Indeed. Freaky Deakys went out with their debut album – its vibrant design came courtesy of their label, Step Pepper Records, whose strong aesthetic sense benefits all their releases – as well as T-shirts and posters designed by master screen printer Patrick Mayton. Of course, putting on a great show will really motivate your audience. That it looks cool is a bonus.
2. Book to your destination
"Wanna play Chicago?" asks Dane. "Book to it."
On tour, it's easy to get excited about playing big cities, only to be let down by a mediocre turnout. (In the Freakys' case, this happened in New Orleans.) Still, it's a gig – and the crowd could be there for you next time – but this is the gamble you'll face when you're playing a metropolis lousy with entertainment options. So while it'll still be a thrill to play that big city, you don't wanna bank your whole tour on it. So make sure to play some of the smaller stops along the way – the places that get passed over for the big cities.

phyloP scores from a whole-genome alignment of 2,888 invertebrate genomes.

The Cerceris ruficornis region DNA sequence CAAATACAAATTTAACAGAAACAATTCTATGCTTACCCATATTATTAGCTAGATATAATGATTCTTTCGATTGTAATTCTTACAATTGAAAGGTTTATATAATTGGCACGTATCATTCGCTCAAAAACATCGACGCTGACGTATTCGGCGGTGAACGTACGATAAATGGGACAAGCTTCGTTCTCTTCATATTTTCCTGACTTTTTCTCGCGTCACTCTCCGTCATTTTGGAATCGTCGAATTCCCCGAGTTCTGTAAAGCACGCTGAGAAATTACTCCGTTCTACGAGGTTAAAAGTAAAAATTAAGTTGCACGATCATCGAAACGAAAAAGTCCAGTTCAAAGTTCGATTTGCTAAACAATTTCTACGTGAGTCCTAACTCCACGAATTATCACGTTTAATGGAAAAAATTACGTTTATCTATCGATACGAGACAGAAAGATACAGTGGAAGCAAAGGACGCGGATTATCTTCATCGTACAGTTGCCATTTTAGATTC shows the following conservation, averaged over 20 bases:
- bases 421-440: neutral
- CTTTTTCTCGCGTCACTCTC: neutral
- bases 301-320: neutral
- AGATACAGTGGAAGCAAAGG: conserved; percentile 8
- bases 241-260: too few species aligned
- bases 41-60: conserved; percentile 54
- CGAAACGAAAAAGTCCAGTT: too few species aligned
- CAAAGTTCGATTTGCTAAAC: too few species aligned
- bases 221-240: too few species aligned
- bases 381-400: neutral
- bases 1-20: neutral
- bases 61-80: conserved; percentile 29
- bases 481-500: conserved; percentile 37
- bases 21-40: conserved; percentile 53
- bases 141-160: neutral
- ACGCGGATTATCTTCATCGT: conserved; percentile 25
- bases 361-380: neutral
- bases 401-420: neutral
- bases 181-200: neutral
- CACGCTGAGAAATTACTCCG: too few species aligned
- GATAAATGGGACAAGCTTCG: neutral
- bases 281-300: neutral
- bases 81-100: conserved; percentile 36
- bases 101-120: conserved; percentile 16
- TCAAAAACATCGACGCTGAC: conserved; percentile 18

Dane offers an example: "You might have a badass show in Valdosta, GA. There's like 60 kids, and [you] have a $100 guarantee, and you sell $100 in merch, and you kinda zigzag your way up to Atlanta where [you] don't make as much due to saturation.
"When you're on the road, you wanna play as much as possible. So you wanna hit those tiny stops," Dane continues. "Those are the places that are gonna be your money makers. $100 here, $200 there, $60 in merch, and $100 at the door."
"Especially if you're not driving huge distances," adds Briney. "If you make enough money to cover gas for a few days in one stop, then that's good."
3. Double up on shows